In combination all have an antiseptic effect[26] and there is some thought that methyl salicylate may have an anti inflammatory effect as well.[27] Ethanol, which is toxic to bacteria at concentrations of 40%,[28] is present in concentrations of 21.6%[23] in the flavored product and 26.9%[29] in the original gold Listerine Antiseptic.[30] At this concentration, the ethanol serves to dissolve the active ingredients.[31][32]

Research indicates that Listerine can reduce dental plaque by 22.2% and gingivitis by 28.2% at 6 months. Dental plaque by 20.8% and gingivitis by 27.7% at 6 months, when compared with vehicle in test. Vehicle was 26.9% hydroalcoholic containing all ingredients in Listerine Antiseptic except its essential oils.[33][34]

Listerine also sell a formulation called Listerine Advanced Defence Gum Treatment containing a common food preservative, ethyl lauroyl arginate (LAE) at 0.147%.[35]


Alcohol misuse[edit]

The addition of essential oils means the ethanol is considered to be undrinkable, known as denatured alcohol, and it is therefore not regulated as an alcoholic beverage in the United States. (Specially Denatured Alcohol Formula 38-B, specified in Title 27, Code of Federal Regulations, Part 21, Subpart D) However, consumption of mouthwash to obtain intoxication does occur, especially among alcoholics and underage drinkers.[36]

Cancer risk[edit]

There has been concern that the use of alcohol-containing mouthwash such as Listerine may increase the risk of developing oral cancer.[37][38] As of 2010, seven meta-analyses have found no connection between alcohol-containing mouthwashes and oral cancer, and three have found increased risk.[39] In January 2009, Andrew Penman, chief executive of The Cancer Council New South Wales, called for further research on the matter.[38] In a March 2009 brief, the American Dental Association said "the available evidence does not support a connection between oral cancer and alcohol-containing mouthrinse".[40]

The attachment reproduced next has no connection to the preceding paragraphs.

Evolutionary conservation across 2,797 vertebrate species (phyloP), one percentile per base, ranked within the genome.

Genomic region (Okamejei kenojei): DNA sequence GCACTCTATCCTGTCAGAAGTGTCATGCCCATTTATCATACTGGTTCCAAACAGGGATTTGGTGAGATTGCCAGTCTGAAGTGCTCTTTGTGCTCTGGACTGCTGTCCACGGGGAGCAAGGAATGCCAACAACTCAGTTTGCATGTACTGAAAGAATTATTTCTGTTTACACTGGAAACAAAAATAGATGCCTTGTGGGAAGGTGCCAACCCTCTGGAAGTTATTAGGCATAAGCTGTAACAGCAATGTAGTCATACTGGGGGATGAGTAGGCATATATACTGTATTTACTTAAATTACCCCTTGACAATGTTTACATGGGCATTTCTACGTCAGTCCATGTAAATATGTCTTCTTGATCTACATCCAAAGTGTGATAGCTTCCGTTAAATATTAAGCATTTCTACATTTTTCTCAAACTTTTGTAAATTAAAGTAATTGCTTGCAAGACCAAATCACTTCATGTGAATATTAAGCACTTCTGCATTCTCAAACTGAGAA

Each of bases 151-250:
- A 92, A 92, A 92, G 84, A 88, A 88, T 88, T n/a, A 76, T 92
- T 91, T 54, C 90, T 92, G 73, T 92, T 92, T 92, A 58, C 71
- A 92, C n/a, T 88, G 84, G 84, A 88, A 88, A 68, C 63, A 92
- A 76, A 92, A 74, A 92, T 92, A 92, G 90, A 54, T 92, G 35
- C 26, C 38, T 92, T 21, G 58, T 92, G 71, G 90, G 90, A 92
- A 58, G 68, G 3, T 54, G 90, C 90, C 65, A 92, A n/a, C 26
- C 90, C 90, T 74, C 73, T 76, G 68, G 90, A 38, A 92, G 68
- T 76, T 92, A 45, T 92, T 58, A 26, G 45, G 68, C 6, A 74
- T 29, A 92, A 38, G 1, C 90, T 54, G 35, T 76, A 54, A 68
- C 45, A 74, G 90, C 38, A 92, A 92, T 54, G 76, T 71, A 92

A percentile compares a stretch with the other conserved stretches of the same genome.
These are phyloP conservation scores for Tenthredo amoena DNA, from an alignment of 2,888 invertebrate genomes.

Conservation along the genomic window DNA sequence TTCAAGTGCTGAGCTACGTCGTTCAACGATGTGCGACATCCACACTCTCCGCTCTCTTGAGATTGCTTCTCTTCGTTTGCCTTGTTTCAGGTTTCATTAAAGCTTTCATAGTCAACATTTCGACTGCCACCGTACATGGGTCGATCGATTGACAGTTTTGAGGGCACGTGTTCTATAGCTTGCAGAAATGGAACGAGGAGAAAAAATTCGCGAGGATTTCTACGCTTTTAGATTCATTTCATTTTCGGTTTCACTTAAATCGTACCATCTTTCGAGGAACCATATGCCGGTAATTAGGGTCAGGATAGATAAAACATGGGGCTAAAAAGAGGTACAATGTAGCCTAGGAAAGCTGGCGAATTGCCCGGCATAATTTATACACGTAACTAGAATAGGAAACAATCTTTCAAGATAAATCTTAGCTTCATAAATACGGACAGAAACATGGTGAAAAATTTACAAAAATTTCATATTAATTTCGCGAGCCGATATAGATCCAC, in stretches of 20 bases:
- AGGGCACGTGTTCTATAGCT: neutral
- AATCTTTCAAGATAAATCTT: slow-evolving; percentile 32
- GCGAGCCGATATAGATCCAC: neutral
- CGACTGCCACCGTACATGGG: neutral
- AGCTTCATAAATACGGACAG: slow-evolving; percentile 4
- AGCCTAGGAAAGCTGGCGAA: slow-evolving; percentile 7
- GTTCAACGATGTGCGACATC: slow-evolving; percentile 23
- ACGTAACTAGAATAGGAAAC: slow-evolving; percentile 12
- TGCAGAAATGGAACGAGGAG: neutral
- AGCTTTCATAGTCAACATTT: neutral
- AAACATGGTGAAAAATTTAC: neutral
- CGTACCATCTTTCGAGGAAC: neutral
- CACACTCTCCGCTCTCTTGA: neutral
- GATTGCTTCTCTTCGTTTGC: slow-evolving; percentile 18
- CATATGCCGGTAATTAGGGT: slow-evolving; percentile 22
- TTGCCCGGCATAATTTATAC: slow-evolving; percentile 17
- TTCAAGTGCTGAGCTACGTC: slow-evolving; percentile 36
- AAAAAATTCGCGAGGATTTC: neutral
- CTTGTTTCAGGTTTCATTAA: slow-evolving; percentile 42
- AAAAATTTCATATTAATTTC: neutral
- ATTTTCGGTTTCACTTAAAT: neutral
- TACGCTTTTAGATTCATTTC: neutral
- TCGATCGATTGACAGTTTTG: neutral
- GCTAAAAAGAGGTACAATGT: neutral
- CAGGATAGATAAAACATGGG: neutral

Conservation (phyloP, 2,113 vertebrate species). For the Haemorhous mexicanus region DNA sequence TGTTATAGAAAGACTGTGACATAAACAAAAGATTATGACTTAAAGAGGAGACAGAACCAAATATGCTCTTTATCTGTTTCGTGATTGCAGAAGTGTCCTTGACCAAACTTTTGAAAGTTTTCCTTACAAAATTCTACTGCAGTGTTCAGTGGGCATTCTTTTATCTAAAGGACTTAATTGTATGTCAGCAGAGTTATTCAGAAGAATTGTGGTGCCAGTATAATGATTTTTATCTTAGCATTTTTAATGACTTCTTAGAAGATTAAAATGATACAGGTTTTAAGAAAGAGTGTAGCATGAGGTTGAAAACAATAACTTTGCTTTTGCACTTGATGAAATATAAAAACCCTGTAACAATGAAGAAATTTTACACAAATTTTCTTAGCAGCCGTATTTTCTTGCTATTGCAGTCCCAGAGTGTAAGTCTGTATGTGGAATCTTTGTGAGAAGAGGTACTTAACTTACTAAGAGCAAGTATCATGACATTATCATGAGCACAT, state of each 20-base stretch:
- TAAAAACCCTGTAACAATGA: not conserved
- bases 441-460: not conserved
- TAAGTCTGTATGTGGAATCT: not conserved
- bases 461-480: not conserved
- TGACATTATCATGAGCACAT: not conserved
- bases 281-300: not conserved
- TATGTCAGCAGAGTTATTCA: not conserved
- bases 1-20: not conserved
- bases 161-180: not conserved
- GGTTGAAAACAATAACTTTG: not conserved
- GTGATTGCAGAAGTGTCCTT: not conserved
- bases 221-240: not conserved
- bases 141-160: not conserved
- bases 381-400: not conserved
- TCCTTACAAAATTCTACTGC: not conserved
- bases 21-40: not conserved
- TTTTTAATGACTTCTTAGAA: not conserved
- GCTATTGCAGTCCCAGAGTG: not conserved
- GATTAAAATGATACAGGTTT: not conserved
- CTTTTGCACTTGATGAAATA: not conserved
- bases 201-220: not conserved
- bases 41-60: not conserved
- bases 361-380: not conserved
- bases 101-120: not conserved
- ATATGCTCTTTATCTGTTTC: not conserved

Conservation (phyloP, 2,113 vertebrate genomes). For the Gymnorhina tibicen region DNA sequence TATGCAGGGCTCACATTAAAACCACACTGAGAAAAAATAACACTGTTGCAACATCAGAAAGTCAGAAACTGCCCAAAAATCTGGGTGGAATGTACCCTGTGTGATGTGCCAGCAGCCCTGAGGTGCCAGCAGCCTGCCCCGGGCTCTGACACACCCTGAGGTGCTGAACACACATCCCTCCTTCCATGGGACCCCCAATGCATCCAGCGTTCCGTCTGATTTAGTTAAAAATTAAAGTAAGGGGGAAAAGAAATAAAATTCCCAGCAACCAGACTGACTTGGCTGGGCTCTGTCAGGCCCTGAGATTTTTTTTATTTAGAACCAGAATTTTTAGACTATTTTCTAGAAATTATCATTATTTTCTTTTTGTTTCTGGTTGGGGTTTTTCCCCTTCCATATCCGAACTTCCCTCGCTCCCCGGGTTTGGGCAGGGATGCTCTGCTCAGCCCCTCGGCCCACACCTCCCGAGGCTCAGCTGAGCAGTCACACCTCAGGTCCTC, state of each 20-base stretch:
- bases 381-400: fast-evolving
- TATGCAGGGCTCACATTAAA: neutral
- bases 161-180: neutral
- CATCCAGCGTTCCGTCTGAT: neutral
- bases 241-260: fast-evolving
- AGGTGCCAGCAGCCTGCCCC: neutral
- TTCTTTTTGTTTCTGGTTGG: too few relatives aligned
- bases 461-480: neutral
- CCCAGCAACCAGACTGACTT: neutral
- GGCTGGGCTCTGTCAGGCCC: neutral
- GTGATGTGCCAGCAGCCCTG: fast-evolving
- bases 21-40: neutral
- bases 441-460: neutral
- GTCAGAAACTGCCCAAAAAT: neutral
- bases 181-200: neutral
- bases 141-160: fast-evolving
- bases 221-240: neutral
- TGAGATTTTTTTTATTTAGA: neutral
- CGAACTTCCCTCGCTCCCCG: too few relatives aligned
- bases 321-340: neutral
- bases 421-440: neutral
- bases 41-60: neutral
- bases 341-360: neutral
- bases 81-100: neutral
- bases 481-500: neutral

In 2009, Johnson and Johnson launched a new alcohol-free version of the product called Listerine Zero.[29]

A 2020 systematic review investigated the controversial alcohol-oral cancer question (or oropharynx or other head and neck cancers), saying that for example "this risk from alcohol consumption increases ten times in heavy drinkers compared to abstainers or irregular drinkers" but there is no consensus whether it is a risk factor. The authors of the study conclude that "alcohol-based mouthwash consumption significantly increases salivary acetaldehyde levels in the first few minutes. However, no evidence exists if long-term salivary acetaldehyde levels may increase with a high frequency of mouthwash use. There is still insufficient evidence of whether the use of alcohol-based mouthwash is an independent risk factor for oral or oropharynx cancer. Nonetheless, it does increase the risk when it occurs concomitantly with other risk factors such as smoking or alcohol.[41]


On April 11, 2007, McNeil-PPC disclosed that there were potentially contaminants in all Listerine Agent Cool Blue products sold since its launch in 2006, and that all bottles were being recalled.[42] The recall affected some 4,000,000 bottles sold since that time.[43] According to the company, Listerine Agent Cool Blue is the only product affected by the contamination and no other products in the Listerine family were under recall.[42]


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  3. ^ "Johnson & Johnson Acquires Pfizer Consumer Healthcare". Lexpert. December 20, 2006. Retrieved March 20, 2020.
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  24. ^ "LISTERINE® Gum Therapy Antiseptic Mouthwash". LISTERINE®. Retrieved 2021-06-04.
  25. ^ "Listerine Antiseptic Mouthwash, Original-05/22/2008". CPID. Retrieved 6 September 2022.